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What makes a language easy to learn? A preregistered study on how systematic structure and community size affect language learnability

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Raviv,  Limor
Psychology of Language Department, MPI for Psycholinguistics, Max Planck Society;
Vrije Universiteit Brussels;

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Meyer,  Antje S.
Psychology of Language Department, MPI for Psycholinguistics, Max Planck Society;
Radboud University Nijmegen, External Organizations;

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Citation

Raviv, L., De Heer Kloots, M., & Meyer, A. S. (2021). What makes a language easy to learn? A preregistered study on how systematic structure and community size affect language learnability. Cognition, 210: 104620. doi:10.1016/j.cognition.2021.104620.


Cite as: http://hdl.handle.net/21.11116/0000-0007-F046-B
Abstract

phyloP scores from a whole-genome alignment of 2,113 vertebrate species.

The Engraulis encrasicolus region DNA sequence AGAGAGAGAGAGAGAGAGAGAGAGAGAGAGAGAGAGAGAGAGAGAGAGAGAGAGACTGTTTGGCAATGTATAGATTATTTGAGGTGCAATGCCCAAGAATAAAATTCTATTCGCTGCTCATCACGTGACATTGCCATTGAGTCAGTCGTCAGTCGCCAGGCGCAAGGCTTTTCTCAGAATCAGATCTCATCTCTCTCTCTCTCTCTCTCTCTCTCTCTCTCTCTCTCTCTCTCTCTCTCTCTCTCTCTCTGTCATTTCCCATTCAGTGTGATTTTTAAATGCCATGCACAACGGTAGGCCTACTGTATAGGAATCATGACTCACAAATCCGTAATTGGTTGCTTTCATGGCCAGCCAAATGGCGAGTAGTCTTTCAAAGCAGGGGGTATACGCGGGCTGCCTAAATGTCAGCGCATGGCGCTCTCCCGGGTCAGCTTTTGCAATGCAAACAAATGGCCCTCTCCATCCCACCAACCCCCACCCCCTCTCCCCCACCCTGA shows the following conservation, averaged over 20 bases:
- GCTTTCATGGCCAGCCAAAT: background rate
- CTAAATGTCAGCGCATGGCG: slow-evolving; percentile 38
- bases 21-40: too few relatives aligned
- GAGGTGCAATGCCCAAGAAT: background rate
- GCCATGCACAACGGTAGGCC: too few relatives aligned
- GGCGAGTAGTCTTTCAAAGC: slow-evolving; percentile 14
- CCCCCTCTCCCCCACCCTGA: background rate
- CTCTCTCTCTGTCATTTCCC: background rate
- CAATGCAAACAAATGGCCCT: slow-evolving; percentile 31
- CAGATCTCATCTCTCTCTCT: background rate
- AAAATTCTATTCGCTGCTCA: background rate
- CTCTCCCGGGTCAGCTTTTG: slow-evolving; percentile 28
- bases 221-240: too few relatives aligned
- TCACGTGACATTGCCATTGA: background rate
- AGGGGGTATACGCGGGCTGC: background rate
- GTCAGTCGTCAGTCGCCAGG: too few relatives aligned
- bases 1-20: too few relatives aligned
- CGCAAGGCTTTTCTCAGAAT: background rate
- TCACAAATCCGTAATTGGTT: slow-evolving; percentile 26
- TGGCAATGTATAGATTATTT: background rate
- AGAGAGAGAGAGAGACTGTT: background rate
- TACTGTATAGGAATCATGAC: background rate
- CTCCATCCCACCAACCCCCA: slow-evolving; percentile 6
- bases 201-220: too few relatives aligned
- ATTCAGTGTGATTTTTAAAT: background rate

Cross-linguistic differences in morphological complexity could have important consequences for language learning. Specifically, it is often assumed that languages with more regular, compositional, and transparent grammars are easier to learn by both children and adults. Moreover, it has been shown that such grammars are more likely to evolve in bigger communities. Together, this suggests that some languages are acquired faster than others, and that this advantage can be traced back to community size and to the degree of systematicity in the language. However, the causal relationship between systematic linguistic structure and language learnability has not been formally tested, despite its potential importance for theories on language evolution, second language learning, and the origin of linguistic diversity. In this pre-registered study, we experimentally tested the effects of community size and systematic structure on adult language learning. We compared the acquisition of different yet comparable artificial languages that were created by big or small groups in a previous communication experiment, which varied in their degree of systematic linguistic structure. We asked (a) whether more structured languages were easier to learn; and (b) whether languages created by the bigger groups were easier to learn. We found that highly systematic languages were learned faster and more accurately by adults, but that the relationship between language learnability and linguistic structure was typically non-linear: high systematicity was advantageous for learning, but learners did not benefit from partly or semi-structured languages. Community size did not affect learnability: languages that evolved in big and small groups were equally learnable, and there was no additional advantage for languages created by bigger groups beyond their degree of systematic structure. Furthermore, our results suggested that predictability is an important advantage of systematic structure: participants who learned more structured languages were better at generalizing these languages to new, unfamiliar meanings, and different participants who learned the same more structured languages were more likely to produce similar labels. That is, systematic structure may allow speakers to converge effortlessly, such that strangers can immediately understand each other.